Dag.

32. Sister! thou ravest, and hast lost thy wits, when on thy brother thou callest down such miseries. Odin alone is cause of all the evil; for between relatives he brought the runes of strife.

33. Thy brother offers thee rings of red gold, all Vandilsve and Vigdalir: have half the land, thy grief to compensate, woman ring-adorned! thou and thy sons.

Sigrun.

34. So happy I shall not sit at Sefafioll, neither at morn nor night, as to feel joy in life, if o'er the people plays not the prince's beam of light; if his war-steed runs not under the chieftain hither, to the gold bit accustomed; if in the king I cannot rejoice.

35. So had Helgi struck with fear all his foes and their kindred, as before the wolf the goats run frantic from the fell, of terror full.

36. So himself Helgi among warriors bore, as the towering ash is among thorns, or as the fawn, moistened with dew, that more proudly stalks than all the other beasts, and its horns glisten against the sky.

A mound was raised for Helgi; but when he came to Valhall, Odin offered him the rule over all jointly with himself. Helgi said:

37. Thou, Hunding! shalt for every man a foot-bath get, and fire kindle; shalt bind the dogs, to the horses look, to the swine give wash, ere to sleep thou goest.

A female slave passing at evening by Helgi's mound, saw him riding towards it with many men:

38. Is it a delusion which methinks I see, or the powers' dissolution, that ye, dead men, ride, and your horses with spurs urge on, or to warriors is a home journey granted?

Helgi.

39. 'Tis no delusion which thou thinkst to see, nor of mankind the end, although thou seest us, although our horses we with spurs urge on, nor to warriors is a home-journey granted.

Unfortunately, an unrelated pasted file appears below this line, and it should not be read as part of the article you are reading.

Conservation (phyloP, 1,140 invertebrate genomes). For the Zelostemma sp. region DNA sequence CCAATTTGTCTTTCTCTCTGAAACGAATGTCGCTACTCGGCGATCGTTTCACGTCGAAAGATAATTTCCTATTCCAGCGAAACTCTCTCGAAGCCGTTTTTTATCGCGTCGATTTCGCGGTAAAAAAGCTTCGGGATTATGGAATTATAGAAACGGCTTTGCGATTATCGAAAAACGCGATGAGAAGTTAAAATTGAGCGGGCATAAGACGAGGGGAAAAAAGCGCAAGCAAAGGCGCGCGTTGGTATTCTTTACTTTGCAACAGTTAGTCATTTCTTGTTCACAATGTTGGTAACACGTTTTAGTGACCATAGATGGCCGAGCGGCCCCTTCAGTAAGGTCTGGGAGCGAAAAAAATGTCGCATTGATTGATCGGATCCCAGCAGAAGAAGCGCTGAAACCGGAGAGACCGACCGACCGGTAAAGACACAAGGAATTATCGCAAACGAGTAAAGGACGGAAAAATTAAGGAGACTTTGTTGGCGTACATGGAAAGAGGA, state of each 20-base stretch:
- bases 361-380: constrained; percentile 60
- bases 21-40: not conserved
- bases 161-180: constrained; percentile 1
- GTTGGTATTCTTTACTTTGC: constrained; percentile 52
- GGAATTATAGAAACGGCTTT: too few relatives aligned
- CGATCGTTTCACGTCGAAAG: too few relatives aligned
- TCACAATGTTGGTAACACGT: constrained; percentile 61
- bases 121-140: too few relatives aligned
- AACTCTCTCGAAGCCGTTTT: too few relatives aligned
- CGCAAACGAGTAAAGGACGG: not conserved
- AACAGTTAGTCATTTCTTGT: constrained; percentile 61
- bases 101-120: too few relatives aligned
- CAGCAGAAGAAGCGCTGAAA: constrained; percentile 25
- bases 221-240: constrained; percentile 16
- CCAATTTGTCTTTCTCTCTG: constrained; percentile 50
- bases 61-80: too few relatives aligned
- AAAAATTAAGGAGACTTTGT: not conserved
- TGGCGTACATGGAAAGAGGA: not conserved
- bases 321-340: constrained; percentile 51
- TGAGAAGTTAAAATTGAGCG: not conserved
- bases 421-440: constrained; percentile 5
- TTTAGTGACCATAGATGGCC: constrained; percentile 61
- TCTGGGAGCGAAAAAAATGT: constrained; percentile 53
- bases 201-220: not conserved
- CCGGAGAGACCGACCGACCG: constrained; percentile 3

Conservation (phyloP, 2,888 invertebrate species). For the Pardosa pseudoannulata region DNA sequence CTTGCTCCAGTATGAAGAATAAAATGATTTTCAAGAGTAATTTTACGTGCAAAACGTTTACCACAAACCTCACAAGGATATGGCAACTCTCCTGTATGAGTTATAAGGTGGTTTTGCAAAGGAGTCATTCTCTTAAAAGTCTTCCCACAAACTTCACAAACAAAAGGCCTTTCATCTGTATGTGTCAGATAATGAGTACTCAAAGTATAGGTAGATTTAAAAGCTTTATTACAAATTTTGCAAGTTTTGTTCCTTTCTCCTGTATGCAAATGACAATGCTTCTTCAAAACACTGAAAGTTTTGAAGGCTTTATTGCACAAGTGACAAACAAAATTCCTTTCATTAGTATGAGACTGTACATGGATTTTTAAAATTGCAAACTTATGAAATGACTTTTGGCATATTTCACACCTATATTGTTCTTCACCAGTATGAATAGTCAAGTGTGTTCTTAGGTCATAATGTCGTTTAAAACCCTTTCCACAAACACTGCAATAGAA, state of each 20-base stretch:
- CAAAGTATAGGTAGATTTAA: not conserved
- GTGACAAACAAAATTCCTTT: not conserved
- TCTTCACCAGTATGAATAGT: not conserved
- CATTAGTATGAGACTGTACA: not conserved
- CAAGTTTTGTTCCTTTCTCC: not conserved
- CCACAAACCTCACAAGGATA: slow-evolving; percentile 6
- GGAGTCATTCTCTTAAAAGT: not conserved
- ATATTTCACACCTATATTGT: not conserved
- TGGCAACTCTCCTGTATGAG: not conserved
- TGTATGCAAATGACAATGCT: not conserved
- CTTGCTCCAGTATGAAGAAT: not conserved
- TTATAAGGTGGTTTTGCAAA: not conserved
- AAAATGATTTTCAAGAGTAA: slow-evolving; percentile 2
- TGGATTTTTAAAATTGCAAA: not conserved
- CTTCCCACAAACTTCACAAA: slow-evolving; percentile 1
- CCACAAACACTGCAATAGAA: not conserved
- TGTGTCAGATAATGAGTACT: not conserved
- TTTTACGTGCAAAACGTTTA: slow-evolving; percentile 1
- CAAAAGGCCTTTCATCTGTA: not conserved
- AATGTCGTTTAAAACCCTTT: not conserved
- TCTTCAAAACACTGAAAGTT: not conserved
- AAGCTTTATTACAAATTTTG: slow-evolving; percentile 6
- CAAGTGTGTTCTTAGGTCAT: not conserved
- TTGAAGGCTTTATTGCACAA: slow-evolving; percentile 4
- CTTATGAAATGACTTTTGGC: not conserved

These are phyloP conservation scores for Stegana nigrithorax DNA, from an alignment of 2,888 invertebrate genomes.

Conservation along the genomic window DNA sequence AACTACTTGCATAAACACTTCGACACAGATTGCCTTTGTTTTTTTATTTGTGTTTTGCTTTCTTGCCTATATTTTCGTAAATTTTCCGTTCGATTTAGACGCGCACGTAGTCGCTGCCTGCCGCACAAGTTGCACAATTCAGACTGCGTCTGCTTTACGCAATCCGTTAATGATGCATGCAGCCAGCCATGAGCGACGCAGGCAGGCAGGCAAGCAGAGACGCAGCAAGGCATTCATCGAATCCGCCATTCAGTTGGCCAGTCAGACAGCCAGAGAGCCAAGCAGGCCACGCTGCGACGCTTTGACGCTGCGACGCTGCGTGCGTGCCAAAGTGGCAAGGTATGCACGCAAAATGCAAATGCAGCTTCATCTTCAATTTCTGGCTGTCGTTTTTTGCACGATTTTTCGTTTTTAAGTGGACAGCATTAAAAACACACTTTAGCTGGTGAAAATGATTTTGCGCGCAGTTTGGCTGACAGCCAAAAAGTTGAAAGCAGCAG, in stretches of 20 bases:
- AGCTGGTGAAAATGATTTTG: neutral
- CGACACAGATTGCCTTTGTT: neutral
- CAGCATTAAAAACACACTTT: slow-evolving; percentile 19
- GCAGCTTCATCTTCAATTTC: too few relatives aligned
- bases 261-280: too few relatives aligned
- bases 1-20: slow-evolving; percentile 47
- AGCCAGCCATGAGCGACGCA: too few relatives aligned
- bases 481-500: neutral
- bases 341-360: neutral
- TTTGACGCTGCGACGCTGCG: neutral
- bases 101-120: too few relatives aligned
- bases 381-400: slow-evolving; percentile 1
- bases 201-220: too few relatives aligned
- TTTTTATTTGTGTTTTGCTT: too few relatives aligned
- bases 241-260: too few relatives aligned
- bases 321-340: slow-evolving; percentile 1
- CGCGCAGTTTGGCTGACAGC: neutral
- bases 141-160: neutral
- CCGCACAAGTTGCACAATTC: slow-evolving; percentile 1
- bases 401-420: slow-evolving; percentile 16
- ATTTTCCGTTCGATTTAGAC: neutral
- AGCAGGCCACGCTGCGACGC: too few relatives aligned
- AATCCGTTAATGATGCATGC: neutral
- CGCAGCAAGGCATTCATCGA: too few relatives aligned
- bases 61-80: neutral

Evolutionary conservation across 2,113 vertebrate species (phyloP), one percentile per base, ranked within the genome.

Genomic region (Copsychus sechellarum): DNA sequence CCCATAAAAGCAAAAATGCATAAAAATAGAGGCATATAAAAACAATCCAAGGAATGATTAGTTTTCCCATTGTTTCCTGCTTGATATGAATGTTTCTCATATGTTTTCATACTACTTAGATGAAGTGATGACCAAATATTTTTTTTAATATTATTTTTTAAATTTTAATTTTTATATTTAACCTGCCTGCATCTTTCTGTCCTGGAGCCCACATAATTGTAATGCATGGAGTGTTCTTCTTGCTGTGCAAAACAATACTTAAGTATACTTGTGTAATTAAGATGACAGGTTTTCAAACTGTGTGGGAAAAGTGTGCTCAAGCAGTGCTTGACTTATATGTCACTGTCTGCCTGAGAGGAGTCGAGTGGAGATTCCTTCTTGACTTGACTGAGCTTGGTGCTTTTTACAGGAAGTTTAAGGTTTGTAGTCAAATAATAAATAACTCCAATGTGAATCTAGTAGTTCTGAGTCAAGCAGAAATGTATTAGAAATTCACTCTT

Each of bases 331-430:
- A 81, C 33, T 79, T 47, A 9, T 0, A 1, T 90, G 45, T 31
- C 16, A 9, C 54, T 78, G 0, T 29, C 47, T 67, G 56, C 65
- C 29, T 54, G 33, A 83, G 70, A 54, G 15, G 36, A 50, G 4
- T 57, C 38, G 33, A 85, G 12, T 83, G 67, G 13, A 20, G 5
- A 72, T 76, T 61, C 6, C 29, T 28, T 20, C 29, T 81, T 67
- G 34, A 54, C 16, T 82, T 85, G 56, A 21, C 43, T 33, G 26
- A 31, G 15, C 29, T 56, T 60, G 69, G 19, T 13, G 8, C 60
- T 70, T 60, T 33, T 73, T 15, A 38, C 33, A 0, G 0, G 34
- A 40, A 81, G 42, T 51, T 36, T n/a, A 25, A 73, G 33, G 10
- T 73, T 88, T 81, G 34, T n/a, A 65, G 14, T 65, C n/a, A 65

The slave went home and said to Sigrun:

40. Sigrun! go forth from Sefafioll, if the people's chief thou desirest to meet. The mound is opened, Helgi is come, his wounds still bleed; the prince prayed thee that thou wouldst still the trickling blood.

Sigrun entered the mound to Helgi and said:

41. Now am I as glad, at our meeting, as the voracious hawks of Odin, when they of slaughter know; of warm prey, or, dewy-feathered, see the peep of day.

43. I will kiss my lifeless king, ere thou thy bloody corslet layest aside. Thy hair is, Helgi! tumid with sweat of death; my prince is all bathed in slaughter-dew; cold, clammy are the hands of Hogni's son. How shall I, prince! for this make thee amends?

Helgi.

43. Thou art alone the cause, Sigrun of Sefafioll! that Helgi is with sorrow's dew suffused. Thou weepest, gold-adorned! cruel tears, sun-bright daughter of the south! ere to sleep thou goest; each one falls bloody on the prince's breast, wet, cold, and piercing, with sorrow big.

44. We shall surely drink delicious draughts, though we have lost life and lands. No one shall a song of mourning sing, though on my breast he wounds behold. Now are women in the mound enclosed, daughters of kings, with us the dead.

Sigrun prepares a bed in the mound.

35. Here, Helgi! have I for thee a peaceful couch prepared, for the Ylfings' son. On thy breast I will, chieftain! repose, as in my hero's lifetime I was wont.

Helgi.

46. Nothing I now declare unlooked for, at Sefafioll, late or early, since in a corpse's arms thou sleepest, Hogni's fair daughter! in a mound, and thou art living, daughter of kings!

47. Time 'tis for me to ride on the reddening ways: let the pale horse tread the aerial path. I towards the west must go over Vindhialm's bridge, ere Salgofnir awakens heroes.

Helgi and his attendants rode their way, but Sigrun and hers proceeded to their habitation. The following evening Sigrun ordered her serving-maid to hold watch at the mound; but at nightfall, when Sigrun came thither, she said:

48. Now would he come, if he to come intended, Sigmund's son, from Odin's halls. I think the hope lessens of the king's coming, since on the ash's boughs the eagles sit, and all the folk to the dreams' tryst are hastening.

Serving-maid.

49. Be not so rash alone to go, daughter of heroes! to the house of draugs: more powerful are, in the night-season, all dead warriors, than in the light of day.

Sigrun's life was shortened by grief and mourning. It was a belief in ancient times that men were regenerated, but that is now regarded as an old crone's fancy. Helgi and Sigrun are said to have been regenerated. He was then called Helgi Haddingiaskadi, and she Kara Halfdan's daughter, as it is said in the songs of Kara; and she also was a Valkyria.